And the Shetlander would know, having played professionally within the trad scene for 20 years.
As a solo artist she has put out five solo albums — the most recent, Working Hands, was released in early 2019.
Alongside her solo work Jenna is also a member of Blazin’ Saddles and RANT.
She found early success in 2005 when she was awarded the Best Up and Coming Artist gong at the Trad Awards.
Her achievements at the prestigious event didn’t end there after she was honoured twice at the 2019 edition of the MG ALBA Scots Trad Music Awards.
As well as taking home the PRS Traditional Composer of the Year Award, her group Blazin’ Fiddles scooped the folk band of the year prize.
We caught up with Jenna to get her reaction to the wins, her take on contemporary traditional music and more…
You were recently awarded the the PRS Traditional Composer of the Year Award at the MG ALBA Scots Trad Music Awards: how does it feel to be recognised in that way?
It feels humbling and also very inspiring. There are so many folk musicians writing and creating new music and it was incredible to be shortlisted for this award. When my name was called out it I was absolutely thrilled and hugely encouraged.
How would you define traditional music?
For me traditional music is a language within itself that is handed down over the generations, from teacher to pupil in a lesson or a great music session in a pub, workshops at festivals and summer schools or a concert setting. Each one inspiring and unique and each one with as much importance in preserving the music that has been around for hundreds of years.
What drew you towards making traditional music?
Growing up in Shetland, my mum was really keen for us all to learn the fiddle. It was a massive part of the culture in Shetland and still is — with tuition available in schools throughout the Isles.
And more specifically, what was it about the fiddle that attracted you?
I grew up listening to Aly Bain and used to learn his music from tapes — I was just such a massive fan and I still am. I loved the music of Capercaillie and Runrig and that continues to this day. My teacher, Willie Hunter was an incredible player and I was in awe of his fiddle playing. The dream was to sound like him.
Can you tell us more about your work with RANT and Blazing Fiddles?
Blazin’ Fiddles was formed 20 years ago as a celebration of the fiddle music of the Highlands and Islands of Scotland. Fellow fiddler and founder Bruce McGregor put it together as he feared that the regional styles of Scotland were beginning to lose their voice. He put the band together for a one-off tour 20 years ago and to this day we still record, write and perform fiddle music from across Scotland. It’s a joy to be part of.
RANT is a four piece fiddle group, almost chamber folk-like. We play folk music from across Scotland and beyond with just the four fiddles weaving together with harmonies and percussive fiddle accompaniment. We love to play acoustically and recorded our most recent album in the Charles Rennie Mackintosh church in Glasgow.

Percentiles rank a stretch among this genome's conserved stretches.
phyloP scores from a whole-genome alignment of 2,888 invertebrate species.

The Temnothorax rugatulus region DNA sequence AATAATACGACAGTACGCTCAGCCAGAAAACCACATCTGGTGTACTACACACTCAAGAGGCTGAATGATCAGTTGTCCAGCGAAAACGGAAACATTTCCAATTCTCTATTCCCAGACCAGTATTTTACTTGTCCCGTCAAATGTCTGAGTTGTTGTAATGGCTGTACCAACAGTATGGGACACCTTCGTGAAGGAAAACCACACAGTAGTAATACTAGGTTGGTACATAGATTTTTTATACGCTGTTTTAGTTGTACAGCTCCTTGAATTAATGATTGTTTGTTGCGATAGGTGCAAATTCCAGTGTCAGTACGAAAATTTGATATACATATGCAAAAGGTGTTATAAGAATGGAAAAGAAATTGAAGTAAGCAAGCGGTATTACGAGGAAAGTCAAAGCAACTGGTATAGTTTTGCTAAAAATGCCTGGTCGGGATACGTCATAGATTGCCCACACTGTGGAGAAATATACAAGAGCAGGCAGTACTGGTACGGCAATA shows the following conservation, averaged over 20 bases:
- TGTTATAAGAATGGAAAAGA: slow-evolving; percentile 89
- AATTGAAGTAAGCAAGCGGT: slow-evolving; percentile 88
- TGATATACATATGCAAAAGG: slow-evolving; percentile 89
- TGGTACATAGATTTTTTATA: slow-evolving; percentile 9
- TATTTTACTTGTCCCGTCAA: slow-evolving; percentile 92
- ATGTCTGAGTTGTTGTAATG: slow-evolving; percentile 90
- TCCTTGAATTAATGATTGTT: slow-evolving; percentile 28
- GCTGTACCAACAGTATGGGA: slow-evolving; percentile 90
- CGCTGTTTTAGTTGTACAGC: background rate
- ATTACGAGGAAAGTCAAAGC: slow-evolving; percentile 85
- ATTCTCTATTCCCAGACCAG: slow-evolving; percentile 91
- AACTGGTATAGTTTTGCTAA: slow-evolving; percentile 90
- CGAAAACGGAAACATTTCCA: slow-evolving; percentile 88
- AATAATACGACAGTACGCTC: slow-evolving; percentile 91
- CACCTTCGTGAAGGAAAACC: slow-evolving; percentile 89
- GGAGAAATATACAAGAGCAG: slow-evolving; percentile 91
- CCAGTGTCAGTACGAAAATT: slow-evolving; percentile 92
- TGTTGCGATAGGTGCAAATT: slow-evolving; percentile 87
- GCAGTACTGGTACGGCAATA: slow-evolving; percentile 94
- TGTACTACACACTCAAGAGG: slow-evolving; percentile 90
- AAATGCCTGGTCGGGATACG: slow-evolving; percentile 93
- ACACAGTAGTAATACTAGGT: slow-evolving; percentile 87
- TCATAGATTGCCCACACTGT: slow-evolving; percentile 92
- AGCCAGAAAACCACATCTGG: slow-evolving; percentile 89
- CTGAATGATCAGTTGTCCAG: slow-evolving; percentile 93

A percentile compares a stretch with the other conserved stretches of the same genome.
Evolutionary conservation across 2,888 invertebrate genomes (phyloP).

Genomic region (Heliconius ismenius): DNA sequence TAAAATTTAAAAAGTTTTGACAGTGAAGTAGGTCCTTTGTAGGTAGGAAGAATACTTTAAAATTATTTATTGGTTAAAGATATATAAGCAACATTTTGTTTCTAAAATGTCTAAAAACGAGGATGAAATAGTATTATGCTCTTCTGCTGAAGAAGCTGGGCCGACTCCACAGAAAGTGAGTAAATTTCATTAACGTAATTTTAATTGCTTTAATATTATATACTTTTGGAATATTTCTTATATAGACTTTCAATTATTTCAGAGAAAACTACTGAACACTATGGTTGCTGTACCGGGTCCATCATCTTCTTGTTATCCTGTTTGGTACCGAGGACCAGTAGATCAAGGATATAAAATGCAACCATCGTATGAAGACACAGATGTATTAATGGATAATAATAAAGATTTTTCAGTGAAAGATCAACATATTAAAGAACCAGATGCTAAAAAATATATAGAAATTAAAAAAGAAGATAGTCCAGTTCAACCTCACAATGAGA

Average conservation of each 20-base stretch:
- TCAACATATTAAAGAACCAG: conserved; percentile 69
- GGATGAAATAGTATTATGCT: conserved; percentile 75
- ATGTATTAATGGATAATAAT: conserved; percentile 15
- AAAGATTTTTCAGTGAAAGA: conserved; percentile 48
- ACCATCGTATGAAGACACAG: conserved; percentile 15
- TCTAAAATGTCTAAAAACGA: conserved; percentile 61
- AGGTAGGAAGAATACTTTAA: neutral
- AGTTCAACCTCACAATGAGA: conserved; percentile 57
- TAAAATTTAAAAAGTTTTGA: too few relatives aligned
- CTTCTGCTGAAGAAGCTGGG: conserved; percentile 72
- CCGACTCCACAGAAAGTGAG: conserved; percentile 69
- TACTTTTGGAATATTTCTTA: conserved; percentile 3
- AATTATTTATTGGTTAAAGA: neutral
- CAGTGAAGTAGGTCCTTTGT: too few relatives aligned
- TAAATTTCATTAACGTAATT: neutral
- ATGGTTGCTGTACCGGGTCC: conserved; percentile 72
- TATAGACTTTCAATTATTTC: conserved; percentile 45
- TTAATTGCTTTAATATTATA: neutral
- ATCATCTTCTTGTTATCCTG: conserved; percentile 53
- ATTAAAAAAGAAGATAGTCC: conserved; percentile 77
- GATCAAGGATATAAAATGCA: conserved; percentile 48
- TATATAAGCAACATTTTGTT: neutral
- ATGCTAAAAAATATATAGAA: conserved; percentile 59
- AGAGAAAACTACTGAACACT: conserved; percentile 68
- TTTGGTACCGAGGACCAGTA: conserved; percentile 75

What was the thinking behind your latest album, Working Hands?
I invited string quartet Mr McFall’s Chamber and fellow Shetlander
Harris Playfair on piano to join me in an album of brand new compositions. I was inspired to write music for our hands — the tools of our trade. I set about writing the album whilst expecting my second child and finished it just in time! I wanted to be out of my comfort zone and write for instruments that I didn’t play, using a formation that was new to me. I’ve admired Mr McFall’s
Chamber for years and really enjoyed a series of lessons with their founder, violinist Robert McFall. They are an incredible group of musicians and a real privilege to work with. Harris Playfair is one of the finest piano players in the land and playing alongside him is nothing but exhilarating.
Are you most comfortable with your solo work or with bands?
I’m a busy mum of two and getting up on stage as a soloist requires many many hours of preparation. Walking onto stage with a band around you is such a great feeling of comfort and excitement in equal measures — after all it’s to be enjoyed! Perhaps when my children are a little older there will be more time for solo practise!
How does your songwriting process work?
Often a little idea for a melody followed closely by counter melodies and harmonies, usually on the fiddle and sometimes at the piano.
The Traditional Music Forum are holding a series of workshops that focus on rights and publishing, negotiating skills and stage presence. How important do you think it is that traditional composers have this kind of knowledge?
It is so important to have an understanding of rights as a writer and how that works when it comes to publishing. I think stage presence is something that naturally evolves over time and comes with experience of playing live.
What’s your take on the traditional music scene in the UK currently?
It’s bursting! With an incredible amount of musicians and singers producing
beautiful music from across the length and breadth of the UK. It’s amazing to see it at key festivals like Glasgow’s Celtic Connections. It’s an inspiring time to be within such a healthy, rich tradition where there is room for everyone’s voice.
Do you have any advice for emerging traditional composers?
Listen to music — across all genres, most of all just go for it, get started and enjoy it.
What’s next for you?
I’m releasing a Song EP later this year — my first offering of vocals so I’m excited about that. Also looking forward to releasing my second music book. Both will be available from my website.
Working Hands is out now via Lofoten.
For more information about the Traditional Music Forum workshops, please visit traditionalmusicforum.org